Formative assessment and feedback
Students gain formative feedback throughout the semester via the interaction of their ideas with peers and the lecturer, both in class and via the online discussions. All students are encouraged to ask questions and test ideas in relation to the assignments during the weeks preceding their submission. Students will be offered the opportunity to mark and provide their own feedback on anonymised previous exam scripts as part of preparation for the examination.
- To outline different approaches to the purpose, significance and impact of media in contemporary societies.
- To identify and scrutinise different perspectives with respect to questions of media regulation and control.
- To engage with theory and research which relates to broader questions of media, power and inequalities.
|001||Demonstrate a familiarity with key terms and concepts relating to the study of media, power and control||K|
|002||Recognise the distinction between different theoretical and practical approaches to the question of media regulation||K|
|003||Apply theories relating to the relationships between media and power to examples relating to content, industry, technologies or audiences||K|
|004||Discuss a series of topics relating to media, power and control in relation to contemporary examples both in class and online||K|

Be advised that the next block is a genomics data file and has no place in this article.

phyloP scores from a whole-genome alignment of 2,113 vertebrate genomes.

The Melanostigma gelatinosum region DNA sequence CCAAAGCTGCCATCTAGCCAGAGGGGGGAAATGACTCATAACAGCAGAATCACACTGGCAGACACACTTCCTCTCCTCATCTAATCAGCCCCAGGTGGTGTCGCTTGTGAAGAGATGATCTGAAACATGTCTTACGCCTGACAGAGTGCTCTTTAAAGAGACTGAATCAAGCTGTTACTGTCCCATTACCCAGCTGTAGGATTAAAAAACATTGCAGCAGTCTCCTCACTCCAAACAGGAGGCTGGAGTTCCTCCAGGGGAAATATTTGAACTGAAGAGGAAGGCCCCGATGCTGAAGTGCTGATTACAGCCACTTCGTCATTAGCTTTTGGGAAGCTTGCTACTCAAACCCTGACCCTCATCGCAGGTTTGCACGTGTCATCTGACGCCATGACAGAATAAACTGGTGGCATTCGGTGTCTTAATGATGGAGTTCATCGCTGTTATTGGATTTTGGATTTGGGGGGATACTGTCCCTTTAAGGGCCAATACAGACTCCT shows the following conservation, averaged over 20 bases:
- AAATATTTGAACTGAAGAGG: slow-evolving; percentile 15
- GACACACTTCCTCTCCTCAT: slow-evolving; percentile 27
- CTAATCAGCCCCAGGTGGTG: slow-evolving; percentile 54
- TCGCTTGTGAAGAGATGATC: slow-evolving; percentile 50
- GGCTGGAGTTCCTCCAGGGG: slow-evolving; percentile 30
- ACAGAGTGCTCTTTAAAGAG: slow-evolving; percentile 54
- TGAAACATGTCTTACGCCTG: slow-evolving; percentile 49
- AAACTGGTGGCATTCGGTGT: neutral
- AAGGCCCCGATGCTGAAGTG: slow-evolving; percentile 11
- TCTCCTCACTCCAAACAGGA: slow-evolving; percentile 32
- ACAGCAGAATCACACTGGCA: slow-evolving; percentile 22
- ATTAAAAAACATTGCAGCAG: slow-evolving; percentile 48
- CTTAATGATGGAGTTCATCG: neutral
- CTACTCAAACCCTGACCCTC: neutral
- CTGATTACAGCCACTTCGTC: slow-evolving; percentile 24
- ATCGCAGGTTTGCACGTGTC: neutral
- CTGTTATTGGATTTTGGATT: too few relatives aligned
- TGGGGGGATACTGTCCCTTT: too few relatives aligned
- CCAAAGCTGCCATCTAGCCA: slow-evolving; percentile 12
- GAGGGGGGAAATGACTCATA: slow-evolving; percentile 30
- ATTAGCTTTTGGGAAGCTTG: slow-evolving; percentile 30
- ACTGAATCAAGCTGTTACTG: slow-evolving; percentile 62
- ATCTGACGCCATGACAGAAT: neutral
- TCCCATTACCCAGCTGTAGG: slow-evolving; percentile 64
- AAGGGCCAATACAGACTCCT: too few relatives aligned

|005||Draw on the range of material covered on the module in order to construct arguments and explanations under exam conditions||K|
C - Cognitive/analytical
K - Subject knowledge
T - Transferable skills
P - Professional/Practical skills
Methods of Teaching / Learning
The learning and teaching strategy is designed to:
Lectures components provide a core background, enthusing students about the significance and importance of the topics and arguments, and enabling the understanding of core concepts and examples. Seminar discussions enable students to develop greater depth of understanding through practical exercises and discussions centred on reading and connecting to key concepts from the lecture. Sometimes lecture and seminar are discrete whereas in other weeks a more integrated approach is taken. SurreyLearn discussions take place throughout the module and enable interaction and feedback on a range of ideas and understandings.
The learning and teaching methods include:
The teaching strategy consists of 22 combined lecture/seminar sessions, plus a revision session. Students complete compulsory readings each week as preparation for the seminar discussions.
Indicated Lecture Hours (which may also include seminars, tutorials, workshops and other contact time) are approximate and may include in-class tests where one or more of these are an assessment on the module. In-class tests are scheduled/organised separately to taught content and will be published on to student personal timetables, where they apply to taken modules, as soon as they are finalised by central administration. This will usually be after the initial publication of the teaching timetable for the relevant semester.
Upon accessing the reading list, please search for the module using the module code: SOC2086
Programmes this module appears in
|Media and Communication BSc (Hons)||1||Compulsory||A weighted aggregate mark of 40% is required to pass the module|
Please note that the information detailed within this record is accurate at the time of publishing and may be subject to change. This record contains information for the most up to date version of the programme / module for the 2022/3 academic year.